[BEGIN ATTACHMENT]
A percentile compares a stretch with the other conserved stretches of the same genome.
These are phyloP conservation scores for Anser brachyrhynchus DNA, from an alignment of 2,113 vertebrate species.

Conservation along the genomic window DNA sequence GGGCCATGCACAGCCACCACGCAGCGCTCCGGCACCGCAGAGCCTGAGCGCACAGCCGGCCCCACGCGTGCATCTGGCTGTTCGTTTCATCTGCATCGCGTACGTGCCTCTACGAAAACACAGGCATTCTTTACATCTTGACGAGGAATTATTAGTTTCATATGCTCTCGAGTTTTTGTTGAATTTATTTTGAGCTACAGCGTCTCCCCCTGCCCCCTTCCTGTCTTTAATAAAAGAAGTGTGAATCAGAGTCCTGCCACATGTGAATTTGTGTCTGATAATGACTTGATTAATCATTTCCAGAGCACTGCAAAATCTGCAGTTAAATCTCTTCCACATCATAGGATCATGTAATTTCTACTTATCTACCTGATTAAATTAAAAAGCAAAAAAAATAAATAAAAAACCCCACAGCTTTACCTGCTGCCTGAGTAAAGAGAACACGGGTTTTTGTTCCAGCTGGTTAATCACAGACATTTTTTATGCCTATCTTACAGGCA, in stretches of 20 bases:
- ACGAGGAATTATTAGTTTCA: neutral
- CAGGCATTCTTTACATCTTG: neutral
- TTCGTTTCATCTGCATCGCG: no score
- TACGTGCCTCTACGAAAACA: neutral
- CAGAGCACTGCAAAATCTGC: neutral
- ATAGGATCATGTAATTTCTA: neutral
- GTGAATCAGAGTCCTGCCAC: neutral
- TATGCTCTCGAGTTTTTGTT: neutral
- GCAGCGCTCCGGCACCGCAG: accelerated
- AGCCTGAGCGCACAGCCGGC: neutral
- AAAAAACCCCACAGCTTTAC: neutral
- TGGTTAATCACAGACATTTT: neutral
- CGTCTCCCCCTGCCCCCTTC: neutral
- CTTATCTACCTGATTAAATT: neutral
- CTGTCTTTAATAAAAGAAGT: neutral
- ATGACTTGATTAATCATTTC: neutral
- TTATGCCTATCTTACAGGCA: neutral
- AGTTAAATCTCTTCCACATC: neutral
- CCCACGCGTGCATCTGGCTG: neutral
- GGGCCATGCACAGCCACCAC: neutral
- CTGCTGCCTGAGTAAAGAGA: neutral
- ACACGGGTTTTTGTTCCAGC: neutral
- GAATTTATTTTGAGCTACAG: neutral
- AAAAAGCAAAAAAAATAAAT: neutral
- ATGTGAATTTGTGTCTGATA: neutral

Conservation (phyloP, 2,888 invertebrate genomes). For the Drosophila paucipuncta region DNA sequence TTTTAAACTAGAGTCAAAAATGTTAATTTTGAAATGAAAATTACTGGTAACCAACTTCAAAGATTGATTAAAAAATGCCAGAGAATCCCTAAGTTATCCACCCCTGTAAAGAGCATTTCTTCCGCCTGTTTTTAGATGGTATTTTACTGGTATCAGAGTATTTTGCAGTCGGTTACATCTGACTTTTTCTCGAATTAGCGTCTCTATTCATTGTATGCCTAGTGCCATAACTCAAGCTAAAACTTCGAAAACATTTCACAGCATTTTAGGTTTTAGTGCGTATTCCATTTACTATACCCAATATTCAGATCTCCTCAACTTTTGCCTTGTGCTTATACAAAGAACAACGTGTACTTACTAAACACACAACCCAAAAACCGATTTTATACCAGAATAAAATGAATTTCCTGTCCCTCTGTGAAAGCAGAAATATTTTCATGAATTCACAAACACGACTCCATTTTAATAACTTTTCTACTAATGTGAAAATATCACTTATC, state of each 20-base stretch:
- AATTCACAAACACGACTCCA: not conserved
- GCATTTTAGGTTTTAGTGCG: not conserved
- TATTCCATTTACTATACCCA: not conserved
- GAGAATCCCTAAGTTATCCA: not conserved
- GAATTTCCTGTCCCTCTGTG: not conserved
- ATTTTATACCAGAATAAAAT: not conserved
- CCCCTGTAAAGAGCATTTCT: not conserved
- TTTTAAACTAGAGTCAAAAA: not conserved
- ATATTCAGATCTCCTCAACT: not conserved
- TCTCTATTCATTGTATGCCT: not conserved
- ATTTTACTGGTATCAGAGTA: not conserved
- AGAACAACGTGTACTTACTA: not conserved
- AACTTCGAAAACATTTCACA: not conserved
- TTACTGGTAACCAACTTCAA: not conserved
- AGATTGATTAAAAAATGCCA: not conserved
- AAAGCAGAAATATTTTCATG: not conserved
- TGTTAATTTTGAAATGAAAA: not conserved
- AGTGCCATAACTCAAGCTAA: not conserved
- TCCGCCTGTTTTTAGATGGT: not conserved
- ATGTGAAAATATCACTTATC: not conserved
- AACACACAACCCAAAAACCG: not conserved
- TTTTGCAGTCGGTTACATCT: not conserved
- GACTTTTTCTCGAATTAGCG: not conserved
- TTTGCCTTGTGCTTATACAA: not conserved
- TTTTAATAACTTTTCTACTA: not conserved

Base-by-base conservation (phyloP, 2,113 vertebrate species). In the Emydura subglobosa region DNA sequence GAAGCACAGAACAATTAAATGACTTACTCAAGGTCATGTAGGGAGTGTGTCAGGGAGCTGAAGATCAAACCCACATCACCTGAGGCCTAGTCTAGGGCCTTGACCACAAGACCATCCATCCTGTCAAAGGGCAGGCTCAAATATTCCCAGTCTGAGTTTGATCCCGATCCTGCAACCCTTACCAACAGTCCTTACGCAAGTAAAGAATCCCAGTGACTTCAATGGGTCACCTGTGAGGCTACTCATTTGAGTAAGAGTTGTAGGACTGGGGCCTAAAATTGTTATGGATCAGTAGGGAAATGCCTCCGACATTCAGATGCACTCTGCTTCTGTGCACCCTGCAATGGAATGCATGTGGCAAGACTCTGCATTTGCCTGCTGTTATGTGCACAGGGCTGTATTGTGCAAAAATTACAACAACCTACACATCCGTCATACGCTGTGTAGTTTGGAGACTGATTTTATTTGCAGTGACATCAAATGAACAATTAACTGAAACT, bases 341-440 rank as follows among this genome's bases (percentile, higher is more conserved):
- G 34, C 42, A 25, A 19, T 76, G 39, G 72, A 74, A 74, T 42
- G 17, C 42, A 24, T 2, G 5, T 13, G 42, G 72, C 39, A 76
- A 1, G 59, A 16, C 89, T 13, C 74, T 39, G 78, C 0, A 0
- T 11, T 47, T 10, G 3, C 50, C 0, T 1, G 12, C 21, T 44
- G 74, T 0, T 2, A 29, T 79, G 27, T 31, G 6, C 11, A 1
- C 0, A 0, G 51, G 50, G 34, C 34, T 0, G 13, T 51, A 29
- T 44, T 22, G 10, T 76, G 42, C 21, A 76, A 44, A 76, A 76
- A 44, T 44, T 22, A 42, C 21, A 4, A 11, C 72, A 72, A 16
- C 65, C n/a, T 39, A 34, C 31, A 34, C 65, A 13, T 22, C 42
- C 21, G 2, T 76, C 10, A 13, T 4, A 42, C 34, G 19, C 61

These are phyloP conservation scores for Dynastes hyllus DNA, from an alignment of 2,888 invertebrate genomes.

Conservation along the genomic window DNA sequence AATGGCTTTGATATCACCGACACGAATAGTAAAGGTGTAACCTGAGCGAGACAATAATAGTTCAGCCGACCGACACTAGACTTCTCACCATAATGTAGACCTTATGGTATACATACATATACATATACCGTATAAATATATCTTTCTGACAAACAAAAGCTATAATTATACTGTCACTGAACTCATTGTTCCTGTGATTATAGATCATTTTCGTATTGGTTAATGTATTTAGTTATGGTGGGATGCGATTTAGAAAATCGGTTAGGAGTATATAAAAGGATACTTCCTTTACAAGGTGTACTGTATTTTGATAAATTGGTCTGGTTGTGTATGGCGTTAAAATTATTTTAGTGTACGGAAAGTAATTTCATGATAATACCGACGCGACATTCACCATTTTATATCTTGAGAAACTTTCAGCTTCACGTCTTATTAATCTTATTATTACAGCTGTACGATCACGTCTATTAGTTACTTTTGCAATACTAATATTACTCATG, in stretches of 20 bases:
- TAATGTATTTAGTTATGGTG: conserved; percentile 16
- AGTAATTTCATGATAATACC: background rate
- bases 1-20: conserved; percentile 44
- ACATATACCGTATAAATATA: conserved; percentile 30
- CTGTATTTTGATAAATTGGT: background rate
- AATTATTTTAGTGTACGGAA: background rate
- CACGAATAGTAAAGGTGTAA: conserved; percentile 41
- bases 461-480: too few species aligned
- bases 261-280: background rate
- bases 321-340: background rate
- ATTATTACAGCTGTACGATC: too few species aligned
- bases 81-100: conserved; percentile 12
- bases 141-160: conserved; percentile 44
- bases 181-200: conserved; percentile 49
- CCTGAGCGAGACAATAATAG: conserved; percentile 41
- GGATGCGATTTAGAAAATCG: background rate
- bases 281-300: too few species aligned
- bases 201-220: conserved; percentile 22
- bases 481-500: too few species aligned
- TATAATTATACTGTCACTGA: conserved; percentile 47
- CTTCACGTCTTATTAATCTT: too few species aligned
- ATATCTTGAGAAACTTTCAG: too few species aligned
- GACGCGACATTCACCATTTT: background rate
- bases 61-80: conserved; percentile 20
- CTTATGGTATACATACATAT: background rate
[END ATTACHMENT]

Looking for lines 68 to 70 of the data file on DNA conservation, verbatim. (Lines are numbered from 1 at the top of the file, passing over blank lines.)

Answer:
- TAATGTATTTAGTTATGGTG: conserved; percentile 16
- AGTAATTTCATGATAATACC: background rate
- bases 1-20: conserved; percentile 44